StandardsState education board should be ashamed

Published 6:37 pm Saturday, July 28, 2012

Howell Gage of Vicksburg is the only Mississippi State Board of Education member who should not resign in disgrace following the board’s decision not to consider graduation rates when assigning this year’s school and district ratings.

Gage was the sole vote opposing the imbecilic move to drop for one year the requirement that at least 80 percent of a school’s students must graduate for that school to earn the state’s top rating, and 75 percent must graduate to earn the second highest rating.

Gage, who has been a member of the state board since 2004 and was just elected its vice chairman, said, “It’s going to send the wrong message when it comes to graduation and dropout prevention.”

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Rachel Canter, executive director of Mississippi First, was more direct.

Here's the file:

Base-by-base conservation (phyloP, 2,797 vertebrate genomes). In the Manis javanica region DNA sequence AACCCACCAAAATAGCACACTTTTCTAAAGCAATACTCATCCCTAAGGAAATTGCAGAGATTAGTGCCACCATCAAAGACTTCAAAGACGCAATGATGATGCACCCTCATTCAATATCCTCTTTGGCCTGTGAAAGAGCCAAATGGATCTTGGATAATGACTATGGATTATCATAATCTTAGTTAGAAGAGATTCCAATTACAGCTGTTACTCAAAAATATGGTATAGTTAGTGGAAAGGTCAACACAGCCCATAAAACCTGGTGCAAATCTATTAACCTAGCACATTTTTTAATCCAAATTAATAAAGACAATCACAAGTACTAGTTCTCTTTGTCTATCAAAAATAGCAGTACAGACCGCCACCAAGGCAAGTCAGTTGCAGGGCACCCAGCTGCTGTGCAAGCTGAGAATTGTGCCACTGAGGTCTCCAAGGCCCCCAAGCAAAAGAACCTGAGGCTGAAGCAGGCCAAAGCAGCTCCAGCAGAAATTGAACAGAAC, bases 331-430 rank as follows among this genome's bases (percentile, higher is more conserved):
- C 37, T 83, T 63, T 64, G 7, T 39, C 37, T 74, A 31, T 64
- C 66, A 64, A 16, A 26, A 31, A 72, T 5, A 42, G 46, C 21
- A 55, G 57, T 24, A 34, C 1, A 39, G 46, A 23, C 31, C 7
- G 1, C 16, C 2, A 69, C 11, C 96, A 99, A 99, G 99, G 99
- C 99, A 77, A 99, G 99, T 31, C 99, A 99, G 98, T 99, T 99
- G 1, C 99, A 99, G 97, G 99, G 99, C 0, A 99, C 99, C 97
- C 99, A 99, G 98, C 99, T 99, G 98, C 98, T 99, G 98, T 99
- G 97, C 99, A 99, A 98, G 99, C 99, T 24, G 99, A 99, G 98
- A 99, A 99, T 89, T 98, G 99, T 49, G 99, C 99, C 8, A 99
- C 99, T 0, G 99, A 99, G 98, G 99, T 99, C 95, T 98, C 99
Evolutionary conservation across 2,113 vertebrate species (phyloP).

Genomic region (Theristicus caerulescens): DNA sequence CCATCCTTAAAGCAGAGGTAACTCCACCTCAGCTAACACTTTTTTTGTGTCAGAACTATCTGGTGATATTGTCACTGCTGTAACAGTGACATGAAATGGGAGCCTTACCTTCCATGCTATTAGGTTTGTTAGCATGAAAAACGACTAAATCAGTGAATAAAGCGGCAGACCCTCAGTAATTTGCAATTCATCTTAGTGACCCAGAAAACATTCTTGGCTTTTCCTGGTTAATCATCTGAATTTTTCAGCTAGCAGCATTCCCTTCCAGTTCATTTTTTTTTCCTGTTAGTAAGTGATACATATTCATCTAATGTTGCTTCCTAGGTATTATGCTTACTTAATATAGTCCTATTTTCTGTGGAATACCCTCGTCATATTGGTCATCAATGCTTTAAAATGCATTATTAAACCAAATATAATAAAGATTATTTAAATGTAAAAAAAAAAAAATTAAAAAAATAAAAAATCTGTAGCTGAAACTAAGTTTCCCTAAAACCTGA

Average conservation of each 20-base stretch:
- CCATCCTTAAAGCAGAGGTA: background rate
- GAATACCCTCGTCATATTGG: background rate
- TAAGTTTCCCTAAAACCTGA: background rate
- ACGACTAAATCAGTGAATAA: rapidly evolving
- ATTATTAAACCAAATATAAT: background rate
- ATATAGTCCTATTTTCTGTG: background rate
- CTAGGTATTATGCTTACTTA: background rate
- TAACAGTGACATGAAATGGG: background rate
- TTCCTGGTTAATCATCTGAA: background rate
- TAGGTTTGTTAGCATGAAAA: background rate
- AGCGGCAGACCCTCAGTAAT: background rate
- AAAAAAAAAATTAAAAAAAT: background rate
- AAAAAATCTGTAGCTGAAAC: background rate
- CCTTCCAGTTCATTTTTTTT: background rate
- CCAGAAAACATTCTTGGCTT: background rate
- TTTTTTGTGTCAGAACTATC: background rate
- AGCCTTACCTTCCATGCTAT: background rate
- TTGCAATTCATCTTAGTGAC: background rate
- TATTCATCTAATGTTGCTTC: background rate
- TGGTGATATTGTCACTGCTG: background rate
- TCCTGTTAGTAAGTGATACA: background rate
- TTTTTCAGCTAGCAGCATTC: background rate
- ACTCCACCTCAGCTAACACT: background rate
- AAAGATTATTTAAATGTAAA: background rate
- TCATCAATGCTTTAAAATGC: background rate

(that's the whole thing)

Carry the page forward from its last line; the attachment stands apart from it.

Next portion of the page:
“It’s the obligation of a K-12 system that kids graduate from high school prepared for college or career. There’s no reason to beat around the bush on this other than people don’t want to look bad.”

Well, the Board of Education looks bad, and its decision makes the state of Mississippi look bad in the eyes of a nation committed to keeping educational standards high.

A school can have a greater-than-20 percent dropout rate and be called excellent? Greater-than-25 percent dropout rate and be judged near the top? Really?

And what happens next year, when that “one year” hiatus is over? How will a school’s 2012 rating be compared to its 2013 rating, when those graduation rates kick back in to the formula?

Understanding the performance of a school is dependent upon long-term, consistent standards.

It’s going to be difficult enough to judge if our schools have improved from last year, given that the Legislature passed a measure to change — for the third time in five years — Mississippi’s rating system. From five numerical ratings, to seven descriptive terms, to five letter grades — please, settle on a rating system and stick with it.

Even if the formula used to calculate the ratings has not changed, confusion is sure to reign as those ratings are interpreted, confusion now compounded by the state board’s boneheaded decision to throw out graduation rates.

No matter the reasons board members gave. A school that graduates fewer than 80 percent of its students does not deserve an A.